To catch a diamond thief
In what has been described as the heist of the century, $136 million in jewels was stolen from the ground floor of the glamorous Carleton Intercontinental Hotel in Cannes last Friday. The famous hotel is where director Alfred Hitchcock filmed 1955's 'To Catch A Thief'
No one has yet been arrested. There were only a few, unarmed guards to protect the jewels which were part of a temporary exhibition, a local prosecutor told Associated Press. It took less than a minute to make off with the loot, he added.
Colin Randall, a British journalist based in the south of France told Voice of Russia that despite the enormity of the theft, security measures haven’t actually improved much since then in the resort on the French Riviera.
“There seems to be a strange mix of 'yes let’s have some security' but almost a resignation that crime will happen and you almost get this strange feeling that after the event a lot more effort is taken in getting journalists to stop taking film footage than there was to defend the stolen property in the first place,” he told the broadcaster.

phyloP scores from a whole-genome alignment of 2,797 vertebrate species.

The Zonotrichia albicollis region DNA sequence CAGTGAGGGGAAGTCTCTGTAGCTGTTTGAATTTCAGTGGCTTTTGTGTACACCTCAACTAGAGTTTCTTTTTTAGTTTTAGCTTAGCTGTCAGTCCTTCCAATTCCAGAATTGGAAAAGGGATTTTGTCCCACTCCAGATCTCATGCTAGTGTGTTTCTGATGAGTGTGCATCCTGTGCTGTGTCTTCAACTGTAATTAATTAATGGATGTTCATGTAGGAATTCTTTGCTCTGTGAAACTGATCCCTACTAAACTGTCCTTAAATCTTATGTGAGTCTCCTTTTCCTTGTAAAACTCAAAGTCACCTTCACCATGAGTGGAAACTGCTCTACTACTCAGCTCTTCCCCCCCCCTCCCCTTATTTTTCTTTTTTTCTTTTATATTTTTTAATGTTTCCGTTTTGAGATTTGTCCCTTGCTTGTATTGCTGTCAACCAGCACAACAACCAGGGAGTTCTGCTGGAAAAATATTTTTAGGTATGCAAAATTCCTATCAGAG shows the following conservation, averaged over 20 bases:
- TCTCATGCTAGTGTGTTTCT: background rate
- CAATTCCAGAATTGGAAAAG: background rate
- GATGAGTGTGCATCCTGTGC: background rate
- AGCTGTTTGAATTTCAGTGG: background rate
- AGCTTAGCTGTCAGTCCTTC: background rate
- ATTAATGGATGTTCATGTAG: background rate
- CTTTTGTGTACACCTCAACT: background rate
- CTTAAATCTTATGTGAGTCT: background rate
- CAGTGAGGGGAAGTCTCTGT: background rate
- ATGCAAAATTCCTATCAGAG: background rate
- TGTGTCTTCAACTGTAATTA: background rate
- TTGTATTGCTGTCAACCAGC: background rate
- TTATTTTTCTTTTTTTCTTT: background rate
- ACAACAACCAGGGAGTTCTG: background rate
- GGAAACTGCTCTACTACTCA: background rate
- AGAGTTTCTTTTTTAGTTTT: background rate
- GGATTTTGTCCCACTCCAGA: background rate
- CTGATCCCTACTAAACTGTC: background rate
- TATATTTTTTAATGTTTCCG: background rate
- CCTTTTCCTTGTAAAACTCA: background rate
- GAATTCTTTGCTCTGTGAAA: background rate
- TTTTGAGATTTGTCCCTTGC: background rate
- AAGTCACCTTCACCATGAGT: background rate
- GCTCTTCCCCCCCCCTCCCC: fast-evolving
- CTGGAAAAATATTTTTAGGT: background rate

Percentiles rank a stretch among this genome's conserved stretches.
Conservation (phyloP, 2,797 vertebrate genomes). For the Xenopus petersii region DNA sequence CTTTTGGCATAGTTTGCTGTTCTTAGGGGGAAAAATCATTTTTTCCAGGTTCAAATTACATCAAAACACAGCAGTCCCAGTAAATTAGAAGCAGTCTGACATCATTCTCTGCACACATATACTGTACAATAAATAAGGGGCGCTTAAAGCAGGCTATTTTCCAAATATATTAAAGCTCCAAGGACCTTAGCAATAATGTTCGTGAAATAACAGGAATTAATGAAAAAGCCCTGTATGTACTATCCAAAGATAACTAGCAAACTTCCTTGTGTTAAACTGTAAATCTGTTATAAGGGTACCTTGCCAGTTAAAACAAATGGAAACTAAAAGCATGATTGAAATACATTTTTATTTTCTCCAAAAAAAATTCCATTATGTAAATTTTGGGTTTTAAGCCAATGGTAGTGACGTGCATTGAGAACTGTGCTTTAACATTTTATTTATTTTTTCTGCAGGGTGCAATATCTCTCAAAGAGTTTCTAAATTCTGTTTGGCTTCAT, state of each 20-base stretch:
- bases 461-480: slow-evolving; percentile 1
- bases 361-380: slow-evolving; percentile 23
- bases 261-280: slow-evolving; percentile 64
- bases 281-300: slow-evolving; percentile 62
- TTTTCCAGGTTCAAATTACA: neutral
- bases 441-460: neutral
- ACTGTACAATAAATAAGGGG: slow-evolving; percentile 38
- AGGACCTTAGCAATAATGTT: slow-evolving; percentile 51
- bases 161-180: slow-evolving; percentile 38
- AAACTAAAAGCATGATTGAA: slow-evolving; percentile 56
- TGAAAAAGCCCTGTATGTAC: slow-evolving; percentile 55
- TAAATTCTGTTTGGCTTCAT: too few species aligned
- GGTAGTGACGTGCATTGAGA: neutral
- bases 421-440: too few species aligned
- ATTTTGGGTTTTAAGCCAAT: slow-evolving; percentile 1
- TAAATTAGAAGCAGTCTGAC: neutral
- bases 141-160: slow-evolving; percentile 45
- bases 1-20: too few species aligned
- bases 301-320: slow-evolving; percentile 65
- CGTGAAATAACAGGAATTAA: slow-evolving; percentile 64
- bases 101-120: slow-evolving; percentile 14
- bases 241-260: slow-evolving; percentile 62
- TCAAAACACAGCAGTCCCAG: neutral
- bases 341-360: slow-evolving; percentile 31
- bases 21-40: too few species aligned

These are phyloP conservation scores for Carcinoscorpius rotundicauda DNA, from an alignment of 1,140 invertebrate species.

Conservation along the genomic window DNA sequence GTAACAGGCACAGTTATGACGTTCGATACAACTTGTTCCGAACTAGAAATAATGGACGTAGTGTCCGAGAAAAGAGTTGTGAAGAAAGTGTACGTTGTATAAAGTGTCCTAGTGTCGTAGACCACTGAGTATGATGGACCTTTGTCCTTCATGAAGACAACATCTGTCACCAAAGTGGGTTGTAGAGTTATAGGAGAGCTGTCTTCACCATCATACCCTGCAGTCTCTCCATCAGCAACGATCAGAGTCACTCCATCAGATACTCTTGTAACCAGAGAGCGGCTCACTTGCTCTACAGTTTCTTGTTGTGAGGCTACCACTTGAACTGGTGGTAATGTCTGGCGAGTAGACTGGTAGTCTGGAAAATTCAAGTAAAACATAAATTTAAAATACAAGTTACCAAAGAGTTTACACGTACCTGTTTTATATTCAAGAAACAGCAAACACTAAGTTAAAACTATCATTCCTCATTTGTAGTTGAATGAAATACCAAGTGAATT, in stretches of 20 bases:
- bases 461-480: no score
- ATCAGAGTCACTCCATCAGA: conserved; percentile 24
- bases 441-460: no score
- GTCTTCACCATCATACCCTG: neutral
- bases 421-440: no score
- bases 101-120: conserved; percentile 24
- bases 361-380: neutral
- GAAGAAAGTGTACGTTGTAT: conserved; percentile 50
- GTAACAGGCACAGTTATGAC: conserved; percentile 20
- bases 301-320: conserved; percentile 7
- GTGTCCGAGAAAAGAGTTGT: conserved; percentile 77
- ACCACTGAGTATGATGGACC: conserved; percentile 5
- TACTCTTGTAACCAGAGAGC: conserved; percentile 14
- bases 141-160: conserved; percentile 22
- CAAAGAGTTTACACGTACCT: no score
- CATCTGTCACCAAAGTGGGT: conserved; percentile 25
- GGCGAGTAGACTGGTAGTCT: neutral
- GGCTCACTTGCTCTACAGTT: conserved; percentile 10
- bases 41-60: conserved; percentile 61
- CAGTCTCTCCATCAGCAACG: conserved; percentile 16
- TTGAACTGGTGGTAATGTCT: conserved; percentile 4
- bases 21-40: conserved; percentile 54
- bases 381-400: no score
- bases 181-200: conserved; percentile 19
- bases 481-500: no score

Thieves can circumvent even the best security measures. On August 6 2009, two thieves wearing wigs and prosthetics held up at gunpoint staff at the Graff jewellery boutique on London’s New Bond St. and stole $65 million worth of rings, bracelets and necklaces. It is the second biggest robbery in British history. The gunmen got away in a blue BMW. All of the diamonds had been laser-inscribed with the Graff logo and a Gemological Institute of America identification number which may lead some to think the baubles would be difficult to sell. But none was ever recovered.
In February 2003, a ring of Italian thieves headed by Leonardo Notarbartolo broke into a vault two floors under the highly secure Antwerp Diamond Center and stole about $100 million in gold, loose diamonds and other jewels. The vault was protected by ten layers of security Salon.com reported, including infrared heat detectors, a magnetic field and a lock with 100 million possible combinations. The loot was never found, but Notarbartolo was caught and sentenced to 10 years in prison.
Hamida Ghafour is a foreign affairs reporter at The Star. She has lived and worked in the Middle East and Asia for more than 10 years and is the author of a book on Afghanistan. Follow her on Twitter @HamidaGhafour